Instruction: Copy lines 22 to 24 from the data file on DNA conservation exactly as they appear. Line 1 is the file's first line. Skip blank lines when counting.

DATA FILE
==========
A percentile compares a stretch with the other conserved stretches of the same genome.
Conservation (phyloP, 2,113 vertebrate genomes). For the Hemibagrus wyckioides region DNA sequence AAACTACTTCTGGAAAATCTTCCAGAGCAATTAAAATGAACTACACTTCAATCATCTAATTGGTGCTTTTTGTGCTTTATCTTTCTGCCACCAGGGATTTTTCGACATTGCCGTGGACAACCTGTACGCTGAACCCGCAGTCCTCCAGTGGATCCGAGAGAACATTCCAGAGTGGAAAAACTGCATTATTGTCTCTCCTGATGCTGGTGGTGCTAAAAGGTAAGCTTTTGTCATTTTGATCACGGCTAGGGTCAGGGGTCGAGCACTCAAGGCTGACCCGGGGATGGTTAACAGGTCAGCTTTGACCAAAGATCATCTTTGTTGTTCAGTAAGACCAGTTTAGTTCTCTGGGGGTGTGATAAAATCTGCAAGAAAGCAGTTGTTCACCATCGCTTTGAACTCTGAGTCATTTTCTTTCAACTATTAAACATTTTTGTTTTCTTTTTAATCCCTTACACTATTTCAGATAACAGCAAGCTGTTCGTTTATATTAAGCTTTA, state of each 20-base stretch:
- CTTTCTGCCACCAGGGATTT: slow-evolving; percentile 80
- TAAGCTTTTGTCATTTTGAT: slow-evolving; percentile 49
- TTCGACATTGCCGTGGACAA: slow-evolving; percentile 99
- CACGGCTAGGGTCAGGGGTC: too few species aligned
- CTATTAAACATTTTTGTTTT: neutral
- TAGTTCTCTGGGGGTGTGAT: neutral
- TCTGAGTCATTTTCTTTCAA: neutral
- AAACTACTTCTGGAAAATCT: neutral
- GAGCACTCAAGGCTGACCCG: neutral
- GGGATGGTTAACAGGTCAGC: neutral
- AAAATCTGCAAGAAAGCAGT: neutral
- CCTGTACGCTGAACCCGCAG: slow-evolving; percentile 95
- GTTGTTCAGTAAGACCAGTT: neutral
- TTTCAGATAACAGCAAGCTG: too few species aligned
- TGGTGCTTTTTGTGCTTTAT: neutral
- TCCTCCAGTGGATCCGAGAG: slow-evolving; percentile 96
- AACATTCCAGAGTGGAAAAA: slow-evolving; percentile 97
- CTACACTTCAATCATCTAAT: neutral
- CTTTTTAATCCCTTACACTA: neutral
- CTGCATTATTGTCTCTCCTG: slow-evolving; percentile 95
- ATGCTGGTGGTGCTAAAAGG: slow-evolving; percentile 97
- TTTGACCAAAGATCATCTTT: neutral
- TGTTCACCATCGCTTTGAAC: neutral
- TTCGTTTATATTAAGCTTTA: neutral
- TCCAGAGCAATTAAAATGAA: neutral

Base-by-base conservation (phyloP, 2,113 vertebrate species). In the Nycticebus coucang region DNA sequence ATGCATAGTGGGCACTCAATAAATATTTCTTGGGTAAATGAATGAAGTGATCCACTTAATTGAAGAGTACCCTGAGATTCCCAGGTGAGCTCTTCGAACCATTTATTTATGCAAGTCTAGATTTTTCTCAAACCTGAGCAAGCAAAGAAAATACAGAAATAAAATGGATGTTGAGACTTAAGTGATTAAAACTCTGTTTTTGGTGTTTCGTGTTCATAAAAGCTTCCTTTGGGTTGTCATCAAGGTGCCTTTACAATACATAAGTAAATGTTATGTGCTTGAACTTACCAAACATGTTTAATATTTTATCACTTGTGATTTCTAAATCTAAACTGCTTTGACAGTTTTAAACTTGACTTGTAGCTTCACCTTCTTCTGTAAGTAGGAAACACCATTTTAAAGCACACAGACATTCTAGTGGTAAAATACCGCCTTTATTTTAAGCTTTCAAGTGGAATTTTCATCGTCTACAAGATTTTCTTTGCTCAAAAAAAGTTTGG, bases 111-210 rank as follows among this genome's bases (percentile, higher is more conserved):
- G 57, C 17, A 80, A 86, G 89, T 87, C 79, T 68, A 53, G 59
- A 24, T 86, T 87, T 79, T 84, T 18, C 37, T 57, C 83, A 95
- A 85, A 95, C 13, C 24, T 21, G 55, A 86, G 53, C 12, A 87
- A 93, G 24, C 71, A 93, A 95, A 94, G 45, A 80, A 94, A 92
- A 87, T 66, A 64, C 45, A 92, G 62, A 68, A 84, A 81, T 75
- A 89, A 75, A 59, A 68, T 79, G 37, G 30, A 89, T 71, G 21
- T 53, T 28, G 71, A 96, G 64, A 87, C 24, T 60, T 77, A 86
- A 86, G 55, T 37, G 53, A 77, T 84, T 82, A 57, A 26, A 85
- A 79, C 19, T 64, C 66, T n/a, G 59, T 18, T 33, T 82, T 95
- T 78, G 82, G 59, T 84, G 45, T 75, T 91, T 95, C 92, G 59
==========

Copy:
- CTGCATTATTGTCTCTCCTG: slow-evolving; percentile 95
- ATGCTGGTGGTGCTAAAAGG: slow-evolving; percentile 97
- TTTGACCAAAGATCATCTTT: neutral